Se­ri­ous pur­pose is be­hind those gar­ish new bank notes

Auckland City Harbour News - - NEWS -

New Zealand’s get­ting new bank notes and they look in­cred­i­bly gar­ish.

That shouldn’t be a sur­prise. There’s been a con­tin­u­ing a trend for cash to be­come less som­bre.

It’s tempt­ing to think that our ‘‘brighter’’ money (the Re­serve Bank’s word) con­tin­ues a trend that says some­thing pro­found about our re­la­tion­ship with money.

Per­haps notes that look more like play-money suit a so­ci­ety in which many treat it in a frivolous easy-come easy-go way and al­lows house prices to reach sci­ence fic­tion lev­els and has a pretty woe­ful sav­ings record.

But ac­tu­ally, the gar­ish­ness of the com­ing bank notes is all part of our na­tion’s de­fence sys­tem against coun­ter­feit­ing.

More gar­ish notes con­tain­ing dis­tinct, of­ten clash­ing colours, are harder for the bad guys to copy. Ditto notes with natty holo­grams and large trans­par­ent win­dows in them.

We’ll be get­ting new $5 and $10 notes around Oc­to­ber next year.

The fol­low­ing April we’ll get the $20, $50 and $100 and, judg­ing by the pic­tures re­leased by the Re­serve Bank, when the $100s ar­rive you might need to reach for a pair of dark glasses.

As a cul­tural item, money now says as much about the man­u­fac­tur­ing ca­pa­bil­i­ties of the over­seas mints where it is made as the coun­try where it cir­cu­lates. But our us­age of cash says more.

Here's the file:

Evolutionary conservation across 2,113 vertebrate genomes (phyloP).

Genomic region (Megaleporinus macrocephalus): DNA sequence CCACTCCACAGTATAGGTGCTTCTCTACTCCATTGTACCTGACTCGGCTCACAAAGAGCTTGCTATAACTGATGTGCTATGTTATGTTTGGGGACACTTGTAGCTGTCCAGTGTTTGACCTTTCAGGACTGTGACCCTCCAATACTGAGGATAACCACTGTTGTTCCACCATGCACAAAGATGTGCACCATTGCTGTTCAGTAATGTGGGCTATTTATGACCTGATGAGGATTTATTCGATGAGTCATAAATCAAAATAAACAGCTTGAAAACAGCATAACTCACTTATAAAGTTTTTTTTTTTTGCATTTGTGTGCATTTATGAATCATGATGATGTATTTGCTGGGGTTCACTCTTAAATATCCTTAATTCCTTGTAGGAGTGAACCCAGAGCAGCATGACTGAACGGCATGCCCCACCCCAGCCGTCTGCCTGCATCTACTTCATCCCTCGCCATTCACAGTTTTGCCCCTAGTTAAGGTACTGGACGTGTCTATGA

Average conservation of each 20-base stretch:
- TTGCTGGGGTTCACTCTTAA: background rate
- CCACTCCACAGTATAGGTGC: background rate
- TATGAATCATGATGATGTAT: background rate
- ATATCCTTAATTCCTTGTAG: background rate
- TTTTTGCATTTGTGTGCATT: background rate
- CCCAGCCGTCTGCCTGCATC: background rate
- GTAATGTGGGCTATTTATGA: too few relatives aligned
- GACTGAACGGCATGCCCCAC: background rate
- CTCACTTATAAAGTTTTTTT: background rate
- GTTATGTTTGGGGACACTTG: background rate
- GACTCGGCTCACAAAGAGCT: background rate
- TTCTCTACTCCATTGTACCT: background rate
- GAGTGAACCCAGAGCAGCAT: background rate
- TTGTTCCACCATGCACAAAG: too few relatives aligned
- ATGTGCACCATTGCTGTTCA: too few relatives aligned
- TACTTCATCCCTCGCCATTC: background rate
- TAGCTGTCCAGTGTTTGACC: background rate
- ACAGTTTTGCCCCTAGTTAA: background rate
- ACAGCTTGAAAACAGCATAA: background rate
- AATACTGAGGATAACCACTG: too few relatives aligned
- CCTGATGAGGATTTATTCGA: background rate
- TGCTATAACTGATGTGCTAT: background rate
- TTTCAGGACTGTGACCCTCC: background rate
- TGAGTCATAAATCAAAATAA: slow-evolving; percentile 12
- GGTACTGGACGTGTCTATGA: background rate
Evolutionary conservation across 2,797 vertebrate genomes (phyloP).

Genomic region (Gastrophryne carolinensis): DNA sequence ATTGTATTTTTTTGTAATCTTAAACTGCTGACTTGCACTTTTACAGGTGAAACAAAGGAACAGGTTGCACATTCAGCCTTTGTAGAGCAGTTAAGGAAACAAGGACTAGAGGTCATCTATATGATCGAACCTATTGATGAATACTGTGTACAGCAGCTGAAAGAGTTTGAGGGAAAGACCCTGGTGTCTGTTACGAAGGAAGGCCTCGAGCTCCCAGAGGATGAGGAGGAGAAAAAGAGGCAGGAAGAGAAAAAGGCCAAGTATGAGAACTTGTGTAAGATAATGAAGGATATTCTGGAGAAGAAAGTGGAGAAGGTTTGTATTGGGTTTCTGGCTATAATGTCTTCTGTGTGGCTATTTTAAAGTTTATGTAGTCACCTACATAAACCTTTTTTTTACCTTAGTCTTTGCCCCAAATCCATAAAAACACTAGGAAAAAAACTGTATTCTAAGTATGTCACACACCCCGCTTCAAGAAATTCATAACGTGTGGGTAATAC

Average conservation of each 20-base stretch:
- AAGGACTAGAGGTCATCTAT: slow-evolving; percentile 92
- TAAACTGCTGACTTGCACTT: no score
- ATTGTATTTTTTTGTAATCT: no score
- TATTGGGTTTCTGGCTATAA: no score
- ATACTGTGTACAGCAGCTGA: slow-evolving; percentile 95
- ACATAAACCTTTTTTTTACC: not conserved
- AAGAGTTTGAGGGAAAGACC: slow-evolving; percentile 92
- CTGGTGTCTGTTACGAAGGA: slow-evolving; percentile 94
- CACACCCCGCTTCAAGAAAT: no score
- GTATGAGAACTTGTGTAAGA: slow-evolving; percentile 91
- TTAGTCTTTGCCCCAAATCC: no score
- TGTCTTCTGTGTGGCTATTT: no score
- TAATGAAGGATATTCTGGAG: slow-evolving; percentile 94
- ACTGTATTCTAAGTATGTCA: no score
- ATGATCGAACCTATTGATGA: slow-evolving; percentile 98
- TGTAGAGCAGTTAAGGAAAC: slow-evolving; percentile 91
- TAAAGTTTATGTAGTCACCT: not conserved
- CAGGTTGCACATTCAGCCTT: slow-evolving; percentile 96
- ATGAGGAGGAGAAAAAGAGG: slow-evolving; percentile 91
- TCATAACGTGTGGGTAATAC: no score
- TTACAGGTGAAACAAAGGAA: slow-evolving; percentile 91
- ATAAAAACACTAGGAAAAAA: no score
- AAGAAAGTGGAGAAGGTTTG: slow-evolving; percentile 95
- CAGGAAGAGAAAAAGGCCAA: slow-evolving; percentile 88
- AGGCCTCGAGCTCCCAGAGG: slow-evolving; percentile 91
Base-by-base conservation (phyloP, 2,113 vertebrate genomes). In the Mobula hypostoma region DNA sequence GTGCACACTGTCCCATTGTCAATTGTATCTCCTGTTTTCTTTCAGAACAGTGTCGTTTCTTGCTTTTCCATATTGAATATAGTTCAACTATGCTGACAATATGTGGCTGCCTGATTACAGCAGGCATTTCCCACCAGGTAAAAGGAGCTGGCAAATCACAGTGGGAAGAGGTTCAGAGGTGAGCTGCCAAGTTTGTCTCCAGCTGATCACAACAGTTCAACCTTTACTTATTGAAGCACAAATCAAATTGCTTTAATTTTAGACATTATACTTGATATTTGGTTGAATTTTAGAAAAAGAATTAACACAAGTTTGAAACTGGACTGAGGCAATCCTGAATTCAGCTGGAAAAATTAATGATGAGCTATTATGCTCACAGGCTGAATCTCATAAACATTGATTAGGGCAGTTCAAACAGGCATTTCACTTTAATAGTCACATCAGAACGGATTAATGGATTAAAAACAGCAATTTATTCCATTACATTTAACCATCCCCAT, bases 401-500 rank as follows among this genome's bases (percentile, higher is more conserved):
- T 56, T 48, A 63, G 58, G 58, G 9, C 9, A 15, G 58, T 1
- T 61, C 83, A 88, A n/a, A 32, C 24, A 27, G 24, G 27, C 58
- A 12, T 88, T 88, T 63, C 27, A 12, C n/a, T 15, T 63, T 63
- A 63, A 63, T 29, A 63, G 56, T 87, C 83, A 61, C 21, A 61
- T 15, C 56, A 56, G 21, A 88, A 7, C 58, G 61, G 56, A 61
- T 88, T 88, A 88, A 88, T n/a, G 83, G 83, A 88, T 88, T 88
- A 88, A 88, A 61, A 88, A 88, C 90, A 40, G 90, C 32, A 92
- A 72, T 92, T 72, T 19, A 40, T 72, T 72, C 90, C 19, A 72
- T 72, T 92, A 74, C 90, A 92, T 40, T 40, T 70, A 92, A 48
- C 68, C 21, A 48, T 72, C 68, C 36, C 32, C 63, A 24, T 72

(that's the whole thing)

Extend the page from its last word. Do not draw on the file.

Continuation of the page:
We re­main a so­ci­ety of peo­ple who re­ally do have a use for cash de­spite the at­tempts of the banks, Visa and Mastercard for us to be­come cash­less.

The value of cur­rency grew, the Re­serve Bank says, at 5.9 per cent in the year to June 30. Why do we love cash so? Cash can be a use­ful way of keep­ing a tight lid on spend­ing money for those on bud­gets.

I’ve met busi­ness­men whose wives al­low them a cou­ple of hun­dred dol­lars spend­ing money a week and they get it in cash.

There are some uses of cash that save us money, such as us­ing it in cabs to avoid hav­ing to pay elec­tronic trans­ac­tion fees.

About half of peo­ple have sig­nif­i­cant stores of emer­gency cash squir­relled away at home in case of emer­gen­cies.

Some save for things like Christ­mas and hol­i­days in cash.

Crim­i­nals – and some tradies – like it be­cause cash is anony­mous and cash trans­ac­tions leave no trail for au­thor­i­ties to follow.

Prospec­tive bankrupts can bury some in a tin some­where as they pre­pare to go bust.

And of course, we still like to stick it in cards at Christ­mas and for birthdays.

Many peo­ple would ac­tu­ally like to use more pa­per (or should I say poly­mer) money, rather than less.

Four years back, a quar­ter of us told the Re­serve Bank we’d like $1 and $2 notes as an al­ter­na­tive to pocket-bulging $1 and $2 coins. Many (nearly one in five) wanted $500 notes and one in 20 (pre­sum­ably the su­per-rich and drug deal­ers) wanted $1000 notes.

A few wanted $25 notes and a ran­dom scat­ter­ing thought $15 and $30 notes would be a good idea, though the cost of bring­ing in new notes is high so as in­fla­tion eats money’s value we tend to just print a higher pro­por­tion of the big notes.

There is a pro-coin bri­gade as well.

Three in 10 wanted $5 coins and an un­re­al­is­tic bunch of nos­tal­gists (one in 10 of those sur­veyed) wanted the re­turn of the one-cent coin.

The next step in the evolv­ing gar­ish­ness of cur­rency will be coins, I am cer­tain.

For my money, there’s lit­tle to beat the gar­ish­ness of the halfminted, half-printed coins that are now be­ing turned out as man­u­fac­tur­ing tech­niques im­prove. Now that does have the po­ten­tial to pro­duce a colour­ful pock­et­ful.

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